Friday, April 27, 2018

Scottish Oatcakes – The Pancake, Not the Paperweight

If you Google, “Scottish Oatcakes,” you’ll see lots of pictures of what looks like thick, dense, pressed oatmeal cookies, which is the most common version of this recipe. To be honest, I’m not a huge fan of those, since they tend to be very heavy, and filling, and not really something I want to feature as the centerpiece for a fancy brunch menu.

However, there is another pancake-like version, and this is my twist on that. I should’ve probably come up with my own, more appropriate name, but I really love saying “Scottish Oatcakes,” and it just sounds like something you’d want to eat for breakfast.

Once you mix up your batter, you can cook it right away, which produces something that looks identical to what we have here, except the texture will be much more toothsome. I do enjoy that approach, but if you let the mixture sit for a while, the oats continue to soften, resulting in a creamier center. I’ve also let this go overnight, which will give you a texture very similar to actual oatmeal. 

Regardless, you’re still going to get a beautifully browned, crusty exterior; and it’s that contrast that makes this so unique. Some people like to add dried fruit to these, but I do not. The same goes for the traditional pinch of cinnamon, since I really don’t want these to taste like oatmeal raisin cookies. As usual, suit yourself, but either way, I really do hope you give these great oatmeal pancakes a try soon. Enjoy!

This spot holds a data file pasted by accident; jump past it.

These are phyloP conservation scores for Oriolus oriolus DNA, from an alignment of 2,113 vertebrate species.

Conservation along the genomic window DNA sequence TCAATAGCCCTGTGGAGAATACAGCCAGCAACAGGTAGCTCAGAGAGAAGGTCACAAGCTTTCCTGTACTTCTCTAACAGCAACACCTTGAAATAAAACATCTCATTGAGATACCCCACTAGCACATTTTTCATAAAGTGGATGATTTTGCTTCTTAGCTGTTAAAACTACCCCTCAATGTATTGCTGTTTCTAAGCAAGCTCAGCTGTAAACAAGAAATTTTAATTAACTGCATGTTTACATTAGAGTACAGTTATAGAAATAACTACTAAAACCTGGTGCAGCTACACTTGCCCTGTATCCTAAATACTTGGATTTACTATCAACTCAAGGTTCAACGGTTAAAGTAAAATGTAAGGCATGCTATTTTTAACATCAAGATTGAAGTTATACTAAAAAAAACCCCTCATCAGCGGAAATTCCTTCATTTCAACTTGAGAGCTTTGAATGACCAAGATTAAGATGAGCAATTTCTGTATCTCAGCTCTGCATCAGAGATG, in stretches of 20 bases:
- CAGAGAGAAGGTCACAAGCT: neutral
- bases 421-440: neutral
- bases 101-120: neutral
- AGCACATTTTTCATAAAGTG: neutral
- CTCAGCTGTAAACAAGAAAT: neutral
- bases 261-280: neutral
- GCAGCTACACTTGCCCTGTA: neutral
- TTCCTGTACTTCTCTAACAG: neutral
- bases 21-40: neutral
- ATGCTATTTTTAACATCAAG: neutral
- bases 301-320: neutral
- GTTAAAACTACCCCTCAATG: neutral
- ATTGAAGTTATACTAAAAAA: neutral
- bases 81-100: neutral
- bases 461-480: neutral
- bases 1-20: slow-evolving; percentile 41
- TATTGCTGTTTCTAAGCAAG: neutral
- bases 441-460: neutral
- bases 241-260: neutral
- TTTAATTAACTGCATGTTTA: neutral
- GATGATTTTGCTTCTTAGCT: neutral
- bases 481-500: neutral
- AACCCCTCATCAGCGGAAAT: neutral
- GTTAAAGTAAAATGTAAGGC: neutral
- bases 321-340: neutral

Ingredients for 6 Scottish Oatcakes:
(this is only 2 portions, so feel free to double or triple the recipe)
1 cups *rolled oats
1 cup heavy cream
1 teaspoon lemon zest
2 teaspoons lemon juice
1 large egg
1 teaspoon honey
1/4 teaspoon fine salt
1/4 teaspoon baking soda
1/4 cup **self-rising flour
1/4 cup melted butter for panfrying

* I used the regular kind, but if you have to use the instant ones, I probably wouldn’t cook them. I’d just mix them with the cream, and let it sit until the mixture thickened up. By the way, this is just a theory, as I’ve never attempted.

** If you don’t have self-rising flour, just add 1/4 cup of all-purpose flour, plus 1/2 teaspoon of baking powder, and an extra pinch of salt.

Tuesday, April 24, 2018

Strawberry Semifreddo – Semi-Amazing

I used to tell my students to never try making classic desserts “healthier,” since your guests will always compare it to the unhealthy, and undoubtedly far superior original version. 

And yet that’s exactly what I’ve done with this strawberry semifreddo, although, in fairness, that happened accidentally while I was trying to make the recipe easier.

Traditionally, we’d make an egg custard for the base, as well as cook down our strawberry puree to concentrate the flavors; and while that does produce a fine, and much richer semifreddo, I wanted something simpler, that didn’t require any cooking. Besides saving time, and eggs, I think we also get a little cleaner, more distinct berry flavor.